him the value of his services for the remainder of his minority, and started out to shift for himself. He entered
the country store of his uncle, Alonson Allen, in Livingston county, N. Y., in 1835, and the following year removed
with him to Fairhaven, Vt., where he has since resided, with the exception of one year at Whitehall, N. Y. (1844),
and another in New York city (1845), being employed as bookkeeper in the importing and jobbing dry goods house
of Woodward & Terbell. He continued in the employment of his uncle until 1846, when he was received as a partner
under the firm name of A. & I. C. Allen. In 1851 he purchased of his uncle one fourth interest in the marble
business of Allen & Adams, the new firm being Allen, Adams & Co. In 1854 he purchased the remainder of
his uncle's interest in the marble business and thenceforth the business was conducted under the firm name of Adams
& Allen. This was a most fortunate venture, though it involved a heavy indebtedness. They purchased the marble
quarry that had heretofore been worked under a lease. This was among the first marble quarries opened in Rutland
county and was worked by this firm to the depth of one hundred and fifty feet. He made no mistake in his expectations
of the marble business, then in its infancy. He devoted his untiring energy to its prosperity and reaped a large
profit therefrom, until r868, when the company sold their quarry in West Rutland and he in the following year sold
to his partner his interest in the mill and other company property at Fairhaven. Since that time he has made heavy
investments in railroads, iron mines, slate interests and real estate, all with exceptional success. He was one
of the projectors and also one of the ten original subscribers to the capital stock of the First National Bank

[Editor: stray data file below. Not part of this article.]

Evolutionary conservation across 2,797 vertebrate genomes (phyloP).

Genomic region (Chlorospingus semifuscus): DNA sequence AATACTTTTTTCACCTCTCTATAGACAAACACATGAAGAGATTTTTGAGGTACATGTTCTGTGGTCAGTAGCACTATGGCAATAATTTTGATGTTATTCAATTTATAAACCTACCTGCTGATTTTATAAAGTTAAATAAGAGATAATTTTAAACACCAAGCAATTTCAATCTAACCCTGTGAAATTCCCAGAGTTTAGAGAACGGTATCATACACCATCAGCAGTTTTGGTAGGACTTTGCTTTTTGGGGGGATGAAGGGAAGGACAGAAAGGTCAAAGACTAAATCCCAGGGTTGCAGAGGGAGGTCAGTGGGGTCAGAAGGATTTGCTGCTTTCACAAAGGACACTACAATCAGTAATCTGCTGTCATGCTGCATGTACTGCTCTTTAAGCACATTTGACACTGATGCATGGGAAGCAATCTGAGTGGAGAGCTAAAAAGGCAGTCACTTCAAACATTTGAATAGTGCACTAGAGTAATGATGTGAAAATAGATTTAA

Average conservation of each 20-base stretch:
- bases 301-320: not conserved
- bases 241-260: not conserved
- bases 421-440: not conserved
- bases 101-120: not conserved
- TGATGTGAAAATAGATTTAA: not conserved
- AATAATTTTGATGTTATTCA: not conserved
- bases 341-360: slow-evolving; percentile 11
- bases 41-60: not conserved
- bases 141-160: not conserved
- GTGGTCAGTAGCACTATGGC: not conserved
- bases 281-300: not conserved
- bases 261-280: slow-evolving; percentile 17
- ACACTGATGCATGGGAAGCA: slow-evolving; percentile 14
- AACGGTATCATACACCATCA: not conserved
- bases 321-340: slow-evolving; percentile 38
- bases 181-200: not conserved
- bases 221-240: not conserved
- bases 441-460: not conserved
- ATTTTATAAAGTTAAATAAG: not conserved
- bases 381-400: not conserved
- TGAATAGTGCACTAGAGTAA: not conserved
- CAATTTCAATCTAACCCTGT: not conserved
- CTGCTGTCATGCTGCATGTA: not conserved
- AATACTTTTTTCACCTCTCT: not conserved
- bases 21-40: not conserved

of this place; has officiated there as director, vice president and president. He was a prominent promoter and
investor in the stock of the Fairhaven Marble and Marbleized Slate Company, which was organized in 1869. He served
as vice president of this company from its organization until the death of Colonel Allen, its first president,
when he succeeded to the presidency, which office he now fills. He was an original subscriber to the stock of the
Rutland and Whitehall Railroad Company; for many years was a director, its treasurer and now its vice president.
He is also a director in the Rensselaer and Saratoga Railroad Company. In 1879, with a few other capitalists, he
organized the Allen National Bank and was made its president. In addition to his business cares he has served two
terms each as representative, 1861-62, and senator, 1867-68, in the State Legislature, with the same fidelity which
has characterized his private business.
He purchased of W. C. Kittredge, in 1866, his dwelling and land on the west side of the park and erected his marble
residence in 1866-67. He was one of the founders of and contributors to the Vermont Academy, at Saxton's River,
Vt., and for many years has been on the board of trustees.
Mr. Allen is a man of large social qualities, of tender domestic affections, decided religious proclivities and
a generous supporter of the church with which he is connected.
Ira C. Allen was married September 19, 1855, to Mary E. Richardson, of Geneva, N. Y. Their children are as follows:
Charles R. Allen, born May 5, 1857. Ira R. Allen, born March 29, 1859. Jessie A. Allen, born October 16, 1860.
Francis E. Allen, born April 29, 1863. All of these are living. Charles R. Allen was married November 29, 1882,
to Jessie E. Dailey, of Hampton, N. Y.; they have one child, Lura Elizabeth, born March 10, 1885. Mrs. Allen died
on the loth of March, 1885, at Jacksonville, Florida.
History of Rutland County, Vermont
Edited by: H. P. Smith and W. S. Rann
D. Mason & Co., Publishers
Syracuse, N. Y. 1886
Rutland County, VT